Teachers in Our Lives

In a movie I recently watched, one of the actors stated “When God wants me to learn something, he sends me a teacher.” My first reaction was to dismiss the comment as just a cliché from a religious person, but the words kept coming back to me, over and over again. Then, slowly over time, I began to accept that the teachers in our lives have always been those to whom we listen or constructively observe, and not necessarily as an intentional act of learning. Always.

We think of teachers as those who stand in front of a classroom or otherwise perform in an official capacity to educate, but I offer that the aspects of our lives that give us meaning and substance as individuals are usually learned from those whom we do not associate as being teachers, often when we are not even aware. Further, we only recognize these teachers and their lessons when we are at a point in life where we realize and accept that we need to reassess some aspect of our lives; our learning doesn’t begin until we first accept that a vacuum exists. Always.

Consider the classroom. Although the teacher is a vital element, teachers will tell you that the students must first recognize the importance of the undertaking. That preparedness to learn comes from outside the classroom, from the other “teachers” in the child’s world. The child who excels has a sense of self-worth, an awareness that participating in class will enhance the child’s life experiences. We see this; we have always seen this, but may fail to realize that this, in itself, is a teaching experience: before we learn, we must first accept the need to learn.

To get back now to that earlier statement, “When God wants me to learn something, he sends me a teacher.” Such a statement applies to life experiences as I see it, not to the classroom. Does God sometimes initiate this learning? Is God always involved? Or is God not a part of this at all? Those three questions are above my pay grade; what I do know is that I must realize and accept that a change is needed, that there is some part of my life that needs to improve. Only then will I learn and grow. My belief is that this comes from within, from having taken ownership of my life; my concern is in how I react and not how the teaching originated.

Last week, while shopping in our local grocery store with my wife, I noticed a woman pushing her cart hurriedly down the aisle. Her hair was frizzy and dyed an unnatural black, her makeup was overdone, and her face seemed anxious. This seemed a woman to avoid, a person not to my liking. Later, when in the checkout line, I noticed her behind me in the line. Was this coincidence or was it fate? On seeing her, I immediately pondered that question. Did it matter? I don’t know; she was there.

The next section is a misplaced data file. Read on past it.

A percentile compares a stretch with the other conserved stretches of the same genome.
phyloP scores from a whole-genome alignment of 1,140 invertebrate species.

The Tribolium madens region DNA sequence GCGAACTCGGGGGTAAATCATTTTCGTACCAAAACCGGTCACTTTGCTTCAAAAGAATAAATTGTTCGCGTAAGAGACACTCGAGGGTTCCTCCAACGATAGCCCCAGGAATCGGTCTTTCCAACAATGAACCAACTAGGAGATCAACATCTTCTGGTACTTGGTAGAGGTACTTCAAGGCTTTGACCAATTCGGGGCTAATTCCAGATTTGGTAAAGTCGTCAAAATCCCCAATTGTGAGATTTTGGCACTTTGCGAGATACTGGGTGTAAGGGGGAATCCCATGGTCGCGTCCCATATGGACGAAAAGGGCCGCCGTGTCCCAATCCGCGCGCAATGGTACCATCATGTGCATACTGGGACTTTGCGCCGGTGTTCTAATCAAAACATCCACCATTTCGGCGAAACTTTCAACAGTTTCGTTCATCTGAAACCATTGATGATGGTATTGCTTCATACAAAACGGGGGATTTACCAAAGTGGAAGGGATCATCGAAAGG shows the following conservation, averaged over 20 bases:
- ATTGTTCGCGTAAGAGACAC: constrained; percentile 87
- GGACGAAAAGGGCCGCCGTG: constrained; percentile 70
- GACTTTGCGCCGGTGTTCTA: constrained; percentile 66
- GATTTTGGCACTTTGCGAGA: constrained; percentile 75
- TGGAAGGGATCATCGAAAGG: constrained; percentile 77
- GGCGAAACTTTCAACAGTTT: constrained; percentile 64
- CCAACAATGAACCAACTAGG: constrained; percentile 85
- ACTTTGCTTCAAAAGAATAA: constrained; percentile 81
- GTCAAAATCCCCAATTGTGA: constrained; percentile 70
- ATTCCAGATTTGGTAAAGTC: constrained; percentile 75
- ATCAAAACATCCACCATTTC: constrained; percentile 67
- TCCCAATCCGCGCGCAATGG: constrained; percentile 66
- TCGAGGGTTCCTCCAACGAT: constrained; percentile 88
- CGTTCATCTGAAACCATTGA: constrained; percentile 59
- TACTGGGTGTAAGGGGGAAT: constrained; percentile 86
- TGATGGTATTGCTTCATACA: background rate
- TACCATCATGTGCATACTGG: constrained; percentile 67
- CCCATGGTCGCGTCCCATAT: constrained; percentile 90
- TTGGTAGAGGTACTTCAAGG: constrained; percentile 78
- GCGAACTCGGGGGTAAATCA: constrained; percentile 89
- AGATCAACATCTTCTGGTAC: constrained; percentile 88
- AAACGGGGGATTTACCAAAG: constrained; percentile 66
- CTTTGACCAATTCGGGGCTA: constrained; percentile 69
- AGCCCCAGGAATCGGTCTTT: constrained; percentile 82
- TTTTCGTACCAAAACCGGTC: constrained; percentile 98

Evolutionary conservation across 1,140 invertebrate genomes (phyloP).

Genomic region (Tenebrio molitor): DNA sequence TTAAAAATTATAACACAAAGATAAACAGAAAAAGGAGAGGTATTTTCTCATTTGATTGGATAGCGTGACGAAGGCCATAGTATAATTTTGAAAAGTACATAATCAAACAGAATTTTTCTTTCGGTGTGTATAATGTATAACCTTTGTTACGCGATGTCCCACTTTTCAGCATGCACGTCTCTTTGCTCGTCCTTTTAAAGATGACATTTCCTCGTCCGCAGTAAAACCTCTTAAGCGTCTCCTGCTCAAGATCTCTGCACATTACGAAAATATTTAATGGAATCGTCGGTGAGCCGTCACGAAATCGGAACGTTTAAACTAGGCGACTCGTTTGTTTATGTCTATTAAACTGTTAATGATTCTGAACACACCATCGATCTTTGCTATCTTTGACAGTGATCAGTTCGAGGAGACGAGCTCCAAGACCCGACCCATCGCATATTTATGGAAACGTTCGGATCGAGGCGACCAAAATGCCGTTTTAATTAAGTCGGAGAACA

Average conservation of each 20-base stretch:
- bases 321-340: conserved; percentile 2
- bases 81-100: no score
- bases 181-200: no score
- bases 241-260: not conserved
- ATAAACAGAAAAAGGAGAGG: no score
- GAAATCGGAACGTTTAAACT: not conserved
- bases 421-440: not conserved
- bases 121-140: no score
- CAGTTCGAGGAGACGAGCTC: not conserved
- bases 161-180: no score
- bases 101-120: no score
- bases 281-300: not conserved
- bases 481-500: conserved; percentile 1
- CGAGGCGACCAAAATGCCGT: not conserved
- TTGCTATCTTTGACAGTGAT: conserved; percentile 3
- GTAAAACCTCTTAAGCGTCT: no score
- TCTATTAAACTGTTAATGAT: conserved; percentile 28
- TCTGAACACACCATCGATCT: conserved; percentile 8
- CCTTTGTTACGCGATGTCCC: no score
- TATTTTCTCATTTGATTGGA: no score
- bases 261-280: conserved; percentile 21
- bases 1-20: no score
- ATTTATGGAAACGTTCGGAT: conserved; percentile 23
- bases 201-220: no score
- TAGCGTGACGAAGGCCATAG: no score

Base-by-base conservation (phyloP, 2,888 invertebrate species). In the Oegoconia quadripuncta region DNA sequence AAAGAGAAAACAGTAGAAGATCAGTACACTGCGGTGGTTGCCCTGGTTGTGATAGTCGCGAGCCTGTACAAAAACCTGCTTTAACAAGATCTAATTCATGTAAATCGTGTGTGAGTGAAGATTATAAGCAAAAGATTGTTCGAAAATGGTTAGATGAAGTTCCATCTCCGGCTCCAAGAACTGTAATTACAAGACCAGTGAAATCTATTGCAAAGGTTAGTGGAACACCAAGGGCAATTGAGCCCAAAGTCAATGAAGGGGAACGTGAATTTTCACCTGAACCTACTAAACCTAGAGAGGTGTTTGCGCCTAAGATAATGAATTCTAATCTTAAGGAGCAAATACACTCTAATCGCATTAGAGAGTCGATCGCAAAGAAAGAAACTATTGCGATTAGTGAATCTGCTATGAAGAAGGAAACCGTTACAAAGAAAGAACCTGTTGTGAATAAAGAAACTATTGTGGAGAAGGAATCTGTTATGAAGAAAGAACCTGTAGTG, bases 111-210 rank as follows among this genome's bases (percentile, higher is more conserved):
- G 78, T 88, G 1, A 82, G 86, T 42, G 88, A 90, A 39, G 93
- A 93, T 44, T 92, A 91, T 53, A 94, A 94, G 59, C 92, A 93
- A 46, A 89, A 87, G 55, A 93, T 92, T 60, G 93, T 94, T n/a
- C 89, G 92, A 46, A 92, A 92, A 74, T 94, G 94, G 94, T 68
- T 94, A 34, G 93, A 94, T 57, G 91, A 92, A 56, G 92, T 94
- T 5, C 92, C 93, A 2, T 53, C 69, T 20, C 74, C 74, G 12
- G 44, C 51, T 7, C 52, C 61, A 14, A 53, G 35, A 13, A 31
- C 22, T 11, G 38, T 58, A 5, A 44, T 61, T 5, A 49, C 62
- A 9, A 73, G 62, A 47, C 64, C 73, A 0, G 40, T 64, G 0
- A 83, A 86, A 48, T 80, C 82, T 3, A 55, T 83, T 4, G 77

Within a moment or two, she initiated a conversation with my wife and me, nothing much, just comments on life, the temporary absence of snow, the bright sun and the prospect of a lovely day. As soon as she spoke, I knew she was a teacher for me. This I could feel in my heart. As she talked and laughed, I noticed her hair was no longer frizzy, her makeup was normal, and her face full of smiles — smiles for us. I have long known that one of my failings is a tendency to be judgmental towards others; the more she talked the more I listened to the lesson to me from this teacher. She may have left the store and forgotten all about our casual encounter; I did not.

That teaching moment remained for days with me, primarily because I was aware of the encounter; I could tell that this woman was a teacher and the lesson to me was obvious. There are other teachers, the ones we don’t recognize, yet they are there. These teachers come through our lives and we change, but often without our knowledge. Our only influence on who they are is to follow what our parents taught us: “You will be known by the people with whom you associate.” Personally, I think some of our best teachers are family. If we but listen, there is much to learn from those we love: sons, daughters, spouses. Age is no variable here; we learn most from those we love.

The question that I ask myself (and suggest the same to others) is this: Am I a teacher and, if so, would I be proud of what people learn from me? The answer to that question defines who we are and how our name will live on after our short life.